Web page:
A national study finds that a sizable majority of media researchers and parents, and the vast majority of pediatricians, generally agree that exposure to violent media can increase aggression in children.

Ohio State University researchers found a broad consensus in the belief that children’s aggressive behavior can be fueled by viewing violent video games, movies, TV programs, and Internet sites.

Specifically, 66 percent of researchers, 67 percent of parents, and 90 percent of pediatricians agree or strongly agree that violent video games can increase aggressive behavior among children.

Interestingly, the groups failed to reach a majority opinion on whether violent comic books or literature would have harmful effects on children.

Nevertheless, the perceived link between violent media and aggressive behavior in children is strong.

“Some people claim there is no consensus about whether violent media can increase aggression in children, but this study shows that there is consensus,” said Brad Bushman, Ph.D., lead author of the study.

“As in most areas of research, there is not complete agreement. But we found the overwhelming majority of media researchers, parents, and pediatricians agree that violent media is harmful to children.”

The study by Bushman, doctoral student Carlos Cruz, and Dr. Mario Gollwitzer, a professor at Philipps University Marburg in Germany, appears online in the journal Psychology of Popular Media Culture.

Bushman noted that while 66 percent of researchers agreed or strongly agreed that violent video games increased aggression, only 17 percent disagreed or strongly disagreed. The remaining 17 percent were undecided.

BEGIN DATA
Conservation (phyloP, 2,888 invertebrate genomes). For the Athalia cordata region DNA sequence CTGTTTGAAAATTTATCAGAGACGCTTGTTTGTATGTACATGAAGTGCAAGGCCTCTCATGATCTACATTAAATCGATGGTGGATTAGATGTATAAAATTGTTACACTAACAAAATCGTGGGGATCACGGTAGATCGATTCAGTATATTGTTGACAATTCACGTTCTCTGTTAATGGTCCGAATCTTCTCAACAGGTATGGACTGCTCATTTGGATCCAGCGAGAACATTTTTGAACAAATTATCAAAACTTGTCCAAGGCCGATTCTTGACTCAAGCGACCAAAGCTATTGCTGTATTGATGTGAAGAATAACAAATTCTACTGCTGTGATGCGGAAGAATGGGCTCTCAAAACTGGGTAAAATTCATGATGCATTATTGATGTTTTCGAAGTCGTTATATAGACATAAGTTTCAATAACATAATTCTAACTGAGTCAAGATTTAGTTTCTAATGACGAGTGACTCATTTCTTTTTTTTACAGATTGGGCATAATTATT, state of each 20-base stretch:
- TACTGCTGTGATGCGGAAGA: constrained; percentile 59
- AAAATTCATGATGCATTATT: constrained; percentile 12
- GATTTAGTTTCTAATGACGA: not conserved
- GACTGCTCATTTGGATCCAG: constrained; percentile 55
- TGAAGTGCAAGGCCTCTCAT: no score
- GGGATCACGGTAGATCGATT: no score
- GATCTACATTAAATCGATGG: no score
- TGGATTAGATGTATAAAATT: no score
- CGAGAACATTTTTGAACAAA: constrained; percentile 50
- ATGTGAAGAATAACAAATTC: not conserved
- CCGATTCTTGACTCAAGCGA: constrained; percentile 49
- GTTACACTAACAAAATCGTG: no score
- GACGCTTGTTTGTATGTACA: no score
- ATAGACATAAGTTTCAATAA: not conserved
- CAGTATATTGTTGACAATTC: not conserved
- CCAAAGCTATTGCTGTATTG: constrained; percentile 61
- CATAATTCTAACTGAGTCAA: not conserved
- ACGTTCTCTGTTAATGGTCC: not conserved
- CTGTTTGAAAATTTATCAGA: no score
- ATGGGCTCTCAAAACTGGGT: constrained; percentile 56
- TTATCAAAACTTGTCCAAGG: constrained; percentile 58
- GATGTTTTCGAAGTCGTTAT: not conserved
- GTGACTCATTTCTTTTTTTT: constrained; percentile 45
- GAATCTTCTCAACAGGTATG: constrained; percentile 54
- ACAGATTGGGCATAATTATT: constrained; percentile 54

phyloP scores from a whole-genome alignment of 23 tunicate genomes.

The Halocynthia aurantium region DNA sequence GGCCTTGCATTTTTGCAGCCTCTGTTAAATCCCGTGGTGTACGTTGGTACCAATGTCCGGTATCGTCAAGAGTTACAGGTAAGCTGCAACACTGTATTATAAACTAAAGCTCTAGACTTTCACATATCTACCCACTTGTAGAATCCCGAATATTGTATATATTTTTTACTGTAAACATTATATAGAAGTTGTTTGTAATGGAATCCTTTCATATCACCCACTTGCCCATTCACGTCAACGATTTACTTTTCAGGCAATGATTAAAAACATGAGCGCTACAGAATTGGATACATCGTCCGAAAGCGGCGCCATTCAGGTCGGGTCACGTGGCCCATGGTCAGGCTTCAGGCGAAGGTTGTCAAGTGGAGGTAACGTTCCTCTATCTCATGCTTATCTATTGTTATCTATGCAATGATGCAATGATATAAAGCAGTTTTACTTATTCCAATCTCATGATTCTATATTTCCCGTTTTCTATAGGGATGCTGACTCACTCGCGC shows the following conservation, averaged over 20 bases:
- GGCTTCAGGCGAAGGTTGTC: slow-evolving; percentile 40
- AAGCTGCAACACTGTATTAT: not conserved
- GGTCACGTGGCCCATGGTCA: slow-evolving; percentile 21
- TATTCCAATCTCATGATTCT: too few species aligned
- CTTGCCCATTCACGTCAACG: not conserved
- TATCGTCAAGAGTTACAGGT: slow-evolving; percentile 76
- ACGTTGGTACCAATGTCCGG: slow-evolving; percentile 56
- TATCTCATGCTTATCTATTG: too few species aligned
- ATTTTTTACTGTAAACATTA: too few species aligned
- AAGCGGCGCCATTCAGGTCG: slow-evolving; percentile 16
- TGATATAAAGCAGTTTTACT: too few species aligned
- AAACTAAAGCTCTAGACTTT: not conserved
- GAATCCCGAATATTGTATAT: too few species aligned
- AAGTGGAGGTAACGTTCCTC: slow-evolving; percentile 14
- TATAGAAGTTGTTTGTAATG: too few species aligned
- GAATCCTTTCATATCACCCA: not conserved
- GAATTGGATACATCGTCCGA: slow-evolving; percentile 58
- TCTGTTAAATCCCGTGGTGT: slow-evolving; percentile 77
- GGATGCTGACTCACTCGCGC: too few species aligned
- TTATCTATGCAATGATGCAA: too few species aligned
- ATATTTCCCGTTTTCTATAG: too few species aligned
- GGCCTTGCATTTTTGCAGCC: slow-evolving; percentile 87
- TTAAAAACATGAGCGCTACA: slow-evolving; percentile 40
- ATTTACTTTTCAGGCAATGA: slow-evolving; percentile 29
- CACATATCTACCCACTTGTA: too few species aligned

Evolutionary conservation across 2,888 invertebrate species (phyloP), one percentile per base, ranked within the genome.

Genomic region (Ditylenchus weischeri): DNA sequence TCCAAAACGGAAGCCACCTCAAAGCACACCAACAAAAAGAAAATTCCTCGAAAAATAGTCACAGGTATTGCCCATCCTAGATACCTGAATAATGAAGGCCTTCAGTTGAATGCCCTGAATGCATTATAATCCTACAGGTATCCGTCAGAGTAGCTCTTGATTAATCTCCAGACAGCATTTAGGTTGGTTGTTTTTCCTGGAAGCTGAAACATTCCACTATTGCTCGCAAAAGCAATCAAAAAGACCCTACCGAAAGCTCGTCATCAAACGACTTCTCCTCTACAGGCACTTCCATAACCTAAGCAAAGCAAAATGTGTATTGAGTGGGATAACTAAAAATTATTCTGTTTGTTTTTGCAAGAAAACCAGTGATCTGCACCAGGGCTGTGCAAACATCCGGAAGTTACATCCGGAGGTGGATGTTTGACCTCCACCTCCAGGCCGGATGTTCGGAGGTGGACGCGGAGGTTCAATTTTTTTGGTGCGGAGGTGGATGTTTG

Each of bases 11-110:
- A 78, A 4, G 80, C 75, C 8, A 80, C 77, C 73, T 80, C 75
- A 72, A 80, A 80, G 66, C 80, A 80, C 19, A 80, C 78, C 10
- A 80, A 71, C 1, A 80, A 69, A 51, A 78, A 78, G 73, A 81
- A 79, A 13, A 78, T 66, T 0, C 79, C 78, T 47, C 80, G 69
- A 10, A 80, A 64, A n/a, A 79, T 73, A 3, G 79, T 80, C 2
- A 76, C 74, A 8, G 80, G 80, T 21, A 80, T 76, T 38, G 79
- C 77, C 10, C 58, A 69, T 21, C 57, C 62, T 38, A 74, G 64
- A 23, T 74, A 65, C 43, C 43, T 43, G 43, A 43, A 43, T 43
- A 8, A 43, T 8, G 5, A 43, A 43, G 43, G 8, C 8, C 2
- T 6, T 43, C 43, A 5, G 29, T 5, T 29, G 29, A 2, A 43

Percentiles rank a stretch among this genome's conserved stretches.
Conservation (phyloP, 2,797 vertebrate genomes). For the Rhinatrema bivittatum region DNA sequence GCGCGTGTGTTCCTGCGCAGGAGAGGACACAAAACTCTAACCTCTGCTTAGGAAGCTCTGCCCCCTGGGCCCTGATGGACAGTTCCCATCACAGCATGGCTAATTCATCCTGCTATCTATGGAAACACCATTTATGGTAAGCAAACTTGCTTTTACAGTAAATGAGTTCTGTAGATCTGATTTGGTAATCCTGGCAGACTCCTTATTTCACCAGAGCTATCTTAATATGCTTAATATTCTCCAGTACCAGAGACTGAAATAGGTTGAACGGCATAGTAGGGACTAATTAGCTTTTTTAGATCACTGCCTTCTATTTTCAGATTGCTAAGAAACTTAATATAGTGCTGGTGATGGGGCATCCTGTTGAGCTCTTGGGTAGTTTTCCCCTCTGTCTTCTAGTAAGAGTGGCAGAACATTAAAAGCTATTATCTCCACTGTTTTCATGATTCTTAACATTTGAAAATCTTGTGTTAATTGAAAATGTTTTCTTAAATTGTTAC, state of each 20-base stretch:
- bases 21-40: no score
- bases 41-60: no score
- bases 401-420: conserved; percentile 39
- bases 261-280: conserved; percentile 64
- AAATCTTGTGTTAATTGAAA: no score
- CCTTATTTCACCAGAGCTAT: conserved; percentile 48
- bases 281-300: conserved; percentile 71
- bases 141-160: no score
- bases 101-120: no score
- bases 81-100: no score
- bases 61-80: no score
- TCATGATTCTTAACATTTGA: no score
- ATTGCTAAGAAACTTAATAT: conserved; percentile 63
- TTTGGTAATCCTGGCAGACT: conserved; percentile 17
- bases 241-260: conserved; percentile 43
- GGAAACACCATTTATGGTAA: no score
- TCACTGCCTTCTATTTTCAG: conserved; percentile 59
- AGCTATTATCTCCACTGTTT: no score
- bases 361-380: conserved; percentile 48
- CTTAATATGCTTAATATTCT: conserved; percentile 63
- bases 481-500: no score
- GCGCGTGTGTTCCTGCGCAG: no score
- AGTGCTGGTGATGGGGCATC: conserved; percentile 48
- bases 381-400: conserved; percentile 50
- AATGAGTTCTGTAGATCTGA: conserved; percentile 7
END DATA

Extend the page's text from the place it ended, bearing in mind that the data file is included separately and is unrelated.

“That means that among researchers who have an opinion, eight out of 10 agree that violent games increase aggression,” Bushman said. “That’s hardly a controversy.”

Researchers surveyed 371 media psychologists and communication scientists from three professional organizations.

They also queried 92 members of the Council on Communication and Media of the American Academy of Pediatrics and a nationally representative sample of 268 American parents.

Additional findings revealed that a majority of researchers, pediatricians, and parents agreed that there is a causal relationship between exposure to violent media and aggressive behavior. But the three groups disagreed as to whether media violence was a major factor in real-life violence.

“That finding is not surprising,” Bushman said, “but it underscores one of the important implications of this study.”

“With the general consensus about the harmful effects of media violence, it may seem surprising that some people still question the effects of violent media on aggression,” Bushman said.

“One important reason is that people don’t distinguish between aggression and violence.”

“Violent acts are rare,” he said, “and are caused by many factors acting together.”

“You cannot predict a shooting rampage just based on exposure to violent media or any other single factor,” Bushman said.

“But the evidence is clear,” he said, “that exposure to violent media can predict less serious forms of aggression.”

Bushman believes the following factors fuel the ongoing debate on the effect of violent media:

  • journalists report violent media research in a way that increases uncertainty;
  • media industries have a vested interest in keeping the public uncertain about the link between violent media and aggression;
  • the motivation of violent media consumers to deny they are affected;
  • And a few media researchers repeatedly claim that violent media do not increase aggression.
  • Source: Ohio State University